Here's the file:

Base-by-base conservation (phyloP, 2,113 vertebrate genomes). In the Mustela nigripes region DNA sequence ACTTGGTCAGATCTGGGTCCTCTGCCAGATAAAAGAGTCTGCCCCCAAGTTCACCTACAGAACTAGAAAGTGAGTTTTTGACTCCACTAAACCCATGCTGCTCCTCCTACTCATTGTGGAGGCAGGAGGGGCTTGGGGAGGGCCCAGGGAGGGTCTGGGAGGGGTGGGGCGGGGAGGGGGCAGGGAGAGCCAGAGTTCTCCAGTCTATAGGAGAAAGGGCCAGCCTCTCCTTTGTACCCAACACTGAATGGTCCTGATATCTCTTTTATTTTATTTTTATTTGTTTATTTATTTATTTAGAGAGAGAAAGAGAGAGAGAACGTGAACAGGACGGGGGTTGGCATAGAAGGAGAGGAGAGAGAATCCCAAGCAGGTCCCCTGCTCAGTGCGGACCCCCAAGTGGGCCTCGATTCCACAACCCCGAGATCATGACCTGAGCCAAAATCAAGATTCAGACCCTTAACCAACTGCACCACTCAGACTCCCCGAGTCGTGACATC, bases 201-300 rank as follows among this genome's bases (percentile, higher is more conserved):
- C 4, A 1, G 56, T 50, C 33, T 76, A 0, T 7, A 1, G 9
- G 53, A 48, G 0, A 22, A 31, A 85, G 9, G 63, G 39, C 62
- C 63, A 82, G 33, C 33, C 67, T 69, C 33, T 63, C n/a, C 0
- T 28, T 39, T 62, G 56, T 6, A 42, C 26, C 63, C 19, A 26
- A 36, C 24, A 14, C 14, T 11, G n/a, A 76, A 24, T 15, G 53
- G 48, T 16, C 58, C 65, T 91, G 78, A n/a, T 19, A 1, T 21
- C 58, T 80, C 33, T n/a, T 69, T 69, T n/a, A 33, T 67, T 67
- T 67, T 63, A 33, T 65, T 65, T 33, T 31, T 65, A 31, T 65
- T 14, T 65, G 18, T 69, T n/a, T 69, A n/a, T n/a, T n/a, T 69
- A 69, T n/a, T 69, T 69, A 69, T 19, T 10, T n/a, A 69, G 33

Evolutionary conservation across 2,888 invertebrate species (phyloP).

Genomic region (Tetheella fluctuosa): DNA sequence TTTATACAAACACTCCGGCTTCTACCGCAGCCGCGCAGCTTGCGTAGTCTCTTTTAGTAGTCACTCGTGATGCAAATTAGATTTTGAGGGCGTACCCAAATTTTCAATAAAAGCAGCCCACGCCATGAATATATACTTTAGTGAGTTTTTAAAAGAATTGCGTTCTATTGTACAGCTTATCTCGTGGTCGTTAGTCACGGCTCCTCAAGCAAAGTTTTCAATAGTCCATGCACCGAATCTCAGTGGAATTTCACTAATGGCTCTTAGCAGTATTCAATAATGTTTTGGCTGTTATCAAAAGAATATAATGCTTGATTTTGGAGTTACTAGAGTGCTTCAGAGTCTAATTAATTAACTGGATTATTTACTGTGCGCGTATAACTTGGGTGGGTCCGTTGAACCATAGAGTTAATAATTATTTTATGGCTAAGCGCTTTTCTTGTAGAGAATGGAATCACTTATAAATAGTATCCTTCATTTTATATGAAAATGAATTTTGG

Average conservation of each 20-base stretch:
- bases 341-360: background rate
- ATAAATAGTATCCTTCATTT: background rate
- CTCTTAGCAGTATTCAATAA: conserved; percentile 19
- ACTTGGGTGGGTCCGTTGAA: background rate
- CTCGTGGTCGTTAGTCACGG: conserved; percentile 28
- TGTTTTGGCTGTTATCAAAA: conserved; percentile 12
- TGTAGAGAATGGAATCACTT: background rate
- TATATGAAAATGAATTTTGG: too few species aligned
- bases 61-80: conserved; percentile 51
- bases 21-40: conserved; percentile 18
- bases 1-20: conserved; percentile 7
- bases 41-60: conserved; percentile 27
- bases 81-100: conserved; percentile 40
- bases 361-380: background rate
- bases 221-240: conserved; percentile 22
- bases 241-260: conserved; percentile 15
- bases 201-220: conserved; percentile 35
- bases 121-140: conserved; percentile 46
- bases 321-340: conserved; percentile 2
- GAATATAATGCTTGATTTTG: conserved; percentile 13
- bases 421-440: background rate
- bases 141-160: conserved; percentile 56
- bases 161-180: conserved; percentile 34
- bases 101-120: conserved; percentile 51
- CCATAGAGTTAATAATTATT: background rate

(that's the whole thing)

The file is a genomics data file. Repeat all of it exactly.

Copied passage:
Base-by-base conservation (phyloP, 2,113 vertebrate genomes). In the Mustela nigripes region DNA sequence ACTTGGTCAGATCTGGGTCCTCTGCCAGATAAAAGAGTCTGCCCCCAAGTTCACCTACAGAACTAGAAAGTGAGTTTTTGACTCCACTAAACCCATGCTGCTCCTCCTACTCATTGTGGAGGCAGGAGGGGCTTGGGGAGGGCCCAGGGAGGGTCTGGGAGGGGTGGGGCGGGGAGGGGGCAGGGAGAGCCAGAGTTCTCCAGTCTATAGGAGAAAGGGCCAGCCTCTCCTTTGTACCCAACACTGAATGGTCCTGATATCTCTTTTATTTTATTTTTATTTGTTTATTTATTTATTTAGAGAGAGAAAGAGAGAGAGAACGTGAACAGGACGGGGGTTGGCATAGAAGGAGAGGAGAGAGAATCCCAAGCAGGTCCCCTGCTCAGTGCGGACCCCCAAGTGGGCCTCGATTCCACAACCCCGAGATCATGACCTGAGCCAAAATCAAGATTCAGACCCTTAACCAACTGCACCACTCAGACTCCCCGAGTCGTGACATC, bases 201-300 rank as follows among this genome's bases (percentile, higher is more conserved):
- C 4, A 1, G 56, T 50, C 33, T 76, A 0, T 7, A 1, G 9
- G 53, A 48, G 0, A 22, A 31, A 85, G 9, G 63, G 39, C 62
- C 63, A 82, G 33, C 33, C 67, T 69, C 33, T 63, C n/a, C 0
- T 28, T 39, T 62, G 56, T 6, A 42, C 26, C 63, C 19, A 26
- A 36, C 24, A 14, C 14, T 11, G n/a, A 76, A 24, T 15, G 53
- G 48, T 16, C 58, C 65, T 91, G 78, A n/a, T 19, A 1, T 21
- C 58, T 80, C 33, T n/a, T 69, T 69, T n/a, A 33, T 67, T 67
- T 67, T 63, A 33, T 65, T 65, T 33, T 31, T 65, A 31, T 65
- T 14, T 65, G 18, T 69, T n/a, T 69, A n/a, T n/a, T n/a, T 69
- A 69, T n/a, T 69, T 69, A 69, T 19, T 10, T n/a, A 69, G 33

Evolutionary conservation across 2,888 invertebrate species (phyloP).

Genomic region (Tetheella fluctuosa): DNA sequence TTTATACAAACACTCCGGCTTCTACCGCAGCCGCGCAGCTTGCGTAGTCTCTTTTAGTAGTCACTCGTGATGCAAATTAGATTTTGAGGGCGTACCCAAATTTTCAATAAAAGCAGCCCACGCCATGAATATATACTTTAGTGAGTTTTTAAAAGAATTGCGTTCTATTGTACAGCTTATCTCGTGGTCGTTAGTCACGGCTCCTCAAGCAAAGTTTTCAATAGTCCATGCACCGAATCTCAGTGGAATTTCACTAATGGCTCTTAGCAGTATTCAATAATGTTTTGGCTGTTATCAAAAGAATATAATGCTTGATTTTGGAGTTACTAGAGTGCTTCAGAGTCTAATTAATTAACTGGATTATTTACTGTGCGCGTATAACTTGGGTGGGTCCGTTGAACCATAGAGTTAATAATTATTTTATGGCTAAGCGCTTTTCTTGTAGAGAATGGAATCACTTATAAATAGTATCCTTCATTTTATATGAAAATGAATTTTGG

Average conservation of each 20-base stretch:
- bases 341-360: background rate
- ATAAATAGTATCCTTCATTT: background rate
- CTCTTAGCAGTATTCAATAA: conserved; percentile 19
- ACTTGGGTGGGTCCGTTGAA: background rate
- CTCGTGGTCGTTAGTCACGG: conserved; percentile 28
- TGTTTTGGCTGTTATCAAAA: conserved; percentile 12
- TGTAGAGAATGGAATCACTT: background rate
- TATATGAAAATGAATTTTGG: too few species aligned
- bases 61-80: conserved; percentile 51
- bases 21-40: conserved; percentile 18
- bases 1-20: conserved; percentile 7
- bases 41-60: conserved; percentile 27
- bases 81-100: conserved; percentile 40
- bases 361-380: background rate
- bases 221-240: conserved; percentile 22
- bases 241-260: conserved; percentile 15
- bases 201-220: conserved; percentile 35
- bases 121-140: conserved; percentile 46
- bases 321-340: conserved; percentile 2
- GAATATAATGCTTGATTTTG: conserved; percentile 13
- bases 421-440: background rate
- bases 141-160: conserved; percentile 56
- bases 161-180: conserved; percentile 34
- bases 101-120: conserved; percentile 51
- CCATAGAGTTAATAATTATT: background rate